Larkhall, Lanarkshire born half back Willie Bulloch will go down in Partick Thistle history as the first man to captain The Jags to a Scottish Cup triumph when they won the trophy in 1921, and he is perhaps one of their greatest stalwarts. Bulloch’s early career saw him play for Royal Albert in the Scottish Union, before moving to First Division Port Glasgow Athletic. Some steady performances in two seasons saw him move to then Southern League Tottenham Hotspur, but all his appearances were confined to Spurs’ 2nd string.
A £100 transfer to Kilmarnock in January 1909 saw him return to the Scottish 1st Division, his time at Rugby Park was short lived and he moved back to Royal Albert. It was Thistle director William Lindsay that was responsible for his move to Firhill in the close season of 1909. Bulloch only made 1 appearance for the 1st XI in 1909-10, a Qualifying cup tie away to Bathgate on the 16th October. Thistle had to field 2 teams this day, the 1st XI away in the league to Airdrieonians, and a younger XI at Bathgate, the team at Airdrie won 3-1, while Willie’s team lost 2-1 at Bathgate.
Season 1910-11 saw him start as first choice left back and was an ever present in the league campaign as Thistle finished 4th in the league. Bulloch would continue to command a place in the first XI for the next 13 seasons, and for a long time he held the Partick Thistle club captaincy. The pinnacle of his career came on 16th April 1921 when he led Patrick Thistle to their Scottish Cup triumph in a 1-0 surprise victory over mighty Glasgow Rangers at Celtic Park, before re-joining Port Glasgow for a short spell in 1923 and later returning to Firhill as a coach.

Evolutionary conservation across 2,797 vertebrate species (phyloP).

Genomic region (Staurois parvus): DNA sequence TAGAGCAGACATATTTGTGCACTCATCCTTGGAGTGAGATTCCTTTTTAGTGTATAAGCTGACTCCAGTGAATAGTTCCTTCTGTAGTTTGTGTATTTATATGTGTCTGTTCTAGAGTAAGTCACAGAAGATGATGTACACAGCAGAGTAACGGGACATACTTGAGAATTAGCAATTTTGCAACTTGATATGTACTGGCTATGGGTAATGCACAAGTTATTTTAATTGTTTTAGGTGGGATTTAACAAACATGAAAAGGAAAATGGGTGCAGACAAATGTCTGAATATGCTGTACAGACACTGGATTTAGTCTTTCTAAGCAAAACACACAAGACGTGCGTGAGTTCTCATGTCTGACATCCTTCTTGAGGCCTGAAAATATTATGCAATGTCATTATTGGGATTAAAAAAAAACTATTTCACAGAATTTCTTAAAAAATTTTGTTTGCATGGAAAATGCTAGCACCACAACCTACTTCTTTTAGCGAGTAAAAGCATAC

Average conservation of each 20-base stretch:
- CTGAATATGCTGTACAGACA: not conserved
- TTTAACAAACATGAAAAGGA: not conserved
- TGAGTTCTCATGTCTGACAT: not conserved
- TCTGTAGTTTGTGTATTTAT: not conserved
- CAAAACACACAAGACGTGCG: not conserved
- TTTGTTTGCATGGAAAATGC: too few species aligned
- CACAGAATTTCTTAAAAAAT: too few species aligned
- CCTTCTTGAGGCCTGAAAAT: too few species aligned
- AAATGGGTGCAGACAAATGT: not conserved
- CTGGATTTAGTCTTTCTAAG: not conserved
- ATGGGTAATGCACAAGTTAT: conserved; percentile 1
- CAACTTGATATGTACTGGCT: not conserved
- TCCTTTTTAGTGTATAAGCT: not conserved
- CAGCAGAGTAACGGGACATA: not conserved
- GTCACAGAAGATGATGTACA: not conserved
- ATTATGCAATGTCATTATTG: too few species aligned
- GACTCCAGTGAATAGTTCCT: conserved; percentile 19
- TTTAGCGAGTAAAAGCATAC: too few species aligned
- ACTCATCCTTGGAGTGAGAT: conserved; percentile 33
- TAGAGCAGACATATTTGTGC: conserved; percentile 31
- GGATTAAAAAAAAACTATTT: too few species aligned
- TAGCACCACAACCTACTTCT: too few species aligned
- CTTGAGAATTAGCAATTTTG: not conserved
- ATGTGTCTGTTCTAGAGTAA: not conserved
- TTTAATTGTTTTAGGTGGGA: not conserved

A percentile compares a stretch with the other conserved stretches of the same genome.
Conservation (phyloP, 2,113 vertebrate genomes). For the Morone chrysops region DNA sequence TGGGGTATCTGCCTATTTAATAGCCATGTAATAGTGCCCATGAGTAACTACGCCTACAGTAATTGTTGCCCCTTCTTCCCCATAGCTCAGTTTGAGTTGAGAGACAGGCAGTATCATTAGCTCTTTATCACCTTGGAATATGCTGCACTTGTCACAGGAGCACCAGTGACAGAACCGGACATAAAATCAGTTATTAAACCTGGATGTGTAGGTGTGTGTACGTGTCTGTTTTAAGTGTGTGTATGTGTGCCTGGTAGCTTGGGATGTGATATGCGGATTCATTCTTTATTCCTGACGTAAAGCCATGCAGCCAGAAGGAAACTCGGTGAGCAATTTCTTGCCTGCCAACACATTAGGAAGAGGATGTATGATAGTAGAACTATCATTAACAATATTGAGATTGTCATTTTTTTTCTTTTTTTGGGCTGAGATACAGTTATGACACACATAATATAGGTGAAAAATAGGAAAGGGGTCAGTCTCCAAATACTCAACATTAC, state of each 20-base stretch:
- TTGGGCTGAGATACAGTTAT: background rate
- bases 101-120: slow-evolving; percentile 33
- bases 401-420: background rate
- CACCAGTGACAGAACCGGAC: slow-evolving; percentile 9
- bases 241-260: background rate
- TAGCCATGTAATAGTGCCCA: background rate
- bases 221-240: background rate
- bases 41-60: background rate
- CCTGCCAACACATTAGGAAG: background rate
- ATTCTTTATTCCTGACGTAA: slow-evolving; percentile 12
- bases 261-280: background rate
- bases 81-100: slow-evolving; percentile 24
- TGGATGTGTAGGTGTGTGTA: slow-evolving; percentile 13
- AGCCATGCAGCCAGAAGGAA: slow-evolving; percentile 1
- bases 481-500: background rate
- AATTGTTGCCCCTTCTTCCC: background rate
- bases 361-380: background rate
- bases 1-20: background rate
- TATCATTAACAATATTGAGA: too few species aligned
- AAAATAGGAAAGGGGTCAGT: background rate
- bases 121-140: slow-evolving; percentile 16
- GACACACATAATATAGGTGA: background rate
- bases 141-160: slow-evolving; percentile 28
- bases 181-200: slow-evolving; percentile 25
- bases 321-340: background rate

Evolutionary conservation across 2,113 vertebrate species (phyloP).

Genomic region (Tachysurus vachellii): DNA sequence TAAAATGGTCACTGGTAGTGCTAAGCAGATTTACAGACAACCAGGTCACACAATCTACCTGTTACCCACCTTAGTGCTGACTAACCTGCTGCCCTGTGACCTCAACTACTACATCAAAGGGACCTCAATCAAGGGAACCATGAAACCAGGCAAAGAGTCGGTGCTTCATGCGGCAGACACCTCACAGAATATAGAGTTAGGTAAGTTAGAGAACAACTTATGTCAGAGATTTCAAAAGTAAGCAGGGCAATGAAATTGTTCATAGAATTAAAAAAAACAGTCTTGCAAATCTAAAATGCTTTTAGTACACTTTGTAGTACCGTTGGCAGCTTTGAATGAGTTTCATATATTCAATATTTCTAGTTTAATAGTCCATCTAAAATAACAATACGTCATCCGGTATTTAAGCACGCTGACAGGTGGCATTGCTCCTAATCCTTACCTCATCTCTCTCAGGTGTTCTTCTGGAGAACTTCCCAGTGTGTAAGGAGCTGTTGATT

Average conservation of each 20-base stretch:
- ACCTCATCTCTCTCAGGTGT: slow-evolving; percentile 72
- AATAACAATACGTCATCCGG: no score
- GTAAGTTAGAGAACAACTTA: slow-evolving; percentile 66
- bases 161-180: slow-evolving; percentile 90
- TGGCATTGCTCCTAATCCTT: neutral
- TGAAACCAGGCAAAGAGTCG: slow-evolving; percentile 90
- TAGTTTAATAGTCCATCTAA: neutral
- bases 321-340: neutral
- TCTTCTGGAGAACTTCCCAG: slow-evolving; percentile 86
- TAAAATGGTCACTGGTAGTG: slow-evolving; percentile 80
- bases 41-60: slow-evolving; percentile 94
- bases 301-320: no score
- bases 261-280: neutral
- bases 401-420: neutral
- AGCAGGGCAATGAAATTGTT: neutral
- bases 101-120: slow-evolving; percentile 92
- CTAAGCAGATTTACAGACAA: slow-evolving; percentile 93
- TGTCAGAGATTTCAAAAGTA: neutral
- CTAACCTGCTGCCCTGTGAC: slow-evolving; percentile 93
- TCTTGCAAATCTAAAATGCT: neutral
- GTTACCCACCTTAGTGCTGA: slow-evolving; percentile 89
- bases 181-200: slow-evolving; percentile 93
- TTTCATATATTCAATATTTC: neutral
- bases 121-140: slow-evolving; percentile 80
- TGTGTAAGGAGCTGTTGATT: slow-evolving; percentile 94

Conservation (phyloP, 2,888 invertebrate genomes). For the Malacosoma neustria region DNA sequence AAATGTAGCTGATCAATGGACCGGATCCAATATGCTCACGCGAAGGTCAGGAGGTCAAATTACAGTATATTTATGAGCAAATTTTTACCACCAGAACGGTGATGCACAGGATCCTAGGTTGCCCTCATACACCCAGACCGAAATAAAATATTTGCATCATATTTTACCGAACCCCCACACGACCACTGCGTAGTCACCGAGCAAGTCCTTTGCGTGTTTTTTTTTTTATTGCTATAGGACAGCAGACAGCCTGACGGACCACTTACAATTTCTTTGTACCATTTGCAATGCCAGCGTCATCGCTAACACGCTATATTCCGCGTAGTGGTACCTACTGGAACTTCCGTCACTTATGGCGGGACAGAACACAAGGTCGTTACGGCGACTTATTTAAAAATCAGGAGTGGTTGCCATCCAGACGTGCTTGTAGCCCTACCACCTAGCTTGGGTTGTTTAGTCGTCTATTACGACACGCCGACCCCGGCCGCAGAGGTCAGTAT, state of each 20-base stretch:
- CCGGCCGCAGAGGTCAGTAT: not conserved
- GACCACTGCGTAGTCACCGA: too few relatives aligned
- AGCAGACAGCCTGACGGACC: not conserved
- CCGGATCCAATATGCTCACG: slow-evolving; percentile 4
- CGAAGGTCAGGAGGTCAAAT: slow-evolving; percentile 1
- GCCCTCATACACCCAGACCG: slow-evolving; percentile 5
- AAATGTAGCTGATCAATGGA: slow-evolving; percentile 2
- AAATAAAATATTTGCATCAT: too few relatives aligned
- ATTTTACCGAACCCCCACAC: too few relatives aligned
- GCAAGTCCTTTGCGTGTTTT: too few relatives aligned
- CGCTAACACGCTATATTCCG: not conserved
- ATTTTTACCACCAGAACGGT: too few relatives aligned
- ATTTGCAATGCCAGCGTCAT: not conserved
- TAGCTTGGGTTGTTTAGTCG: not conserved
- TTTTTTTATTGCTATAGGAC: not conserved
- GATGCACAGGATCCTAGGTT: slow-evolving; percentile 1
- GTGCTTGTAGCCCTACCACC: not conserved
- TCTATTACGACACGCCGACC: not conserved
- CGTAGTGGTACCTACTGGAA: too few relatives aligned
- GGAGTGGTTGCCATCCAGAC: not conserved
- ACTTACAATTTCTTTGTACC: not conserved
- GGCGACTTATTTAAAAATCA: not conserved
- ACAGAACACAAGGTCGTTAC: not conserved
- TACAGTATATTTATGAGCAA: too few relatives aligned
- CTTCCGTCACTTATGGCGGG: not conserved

His career at Thistle seen him regarded as one of Scotland’s most consistent halfbacks. Willie Bulloch still ranks 7th on the list of all time Partick Thistle appearance makers with 471 games between 1909 and 1923. He twice represented The Scottish League in 1911 and 1914, and also represented The Scottish F.A. against Canada on their tour of the US and Canada in June & July 1921 towards the end of his career.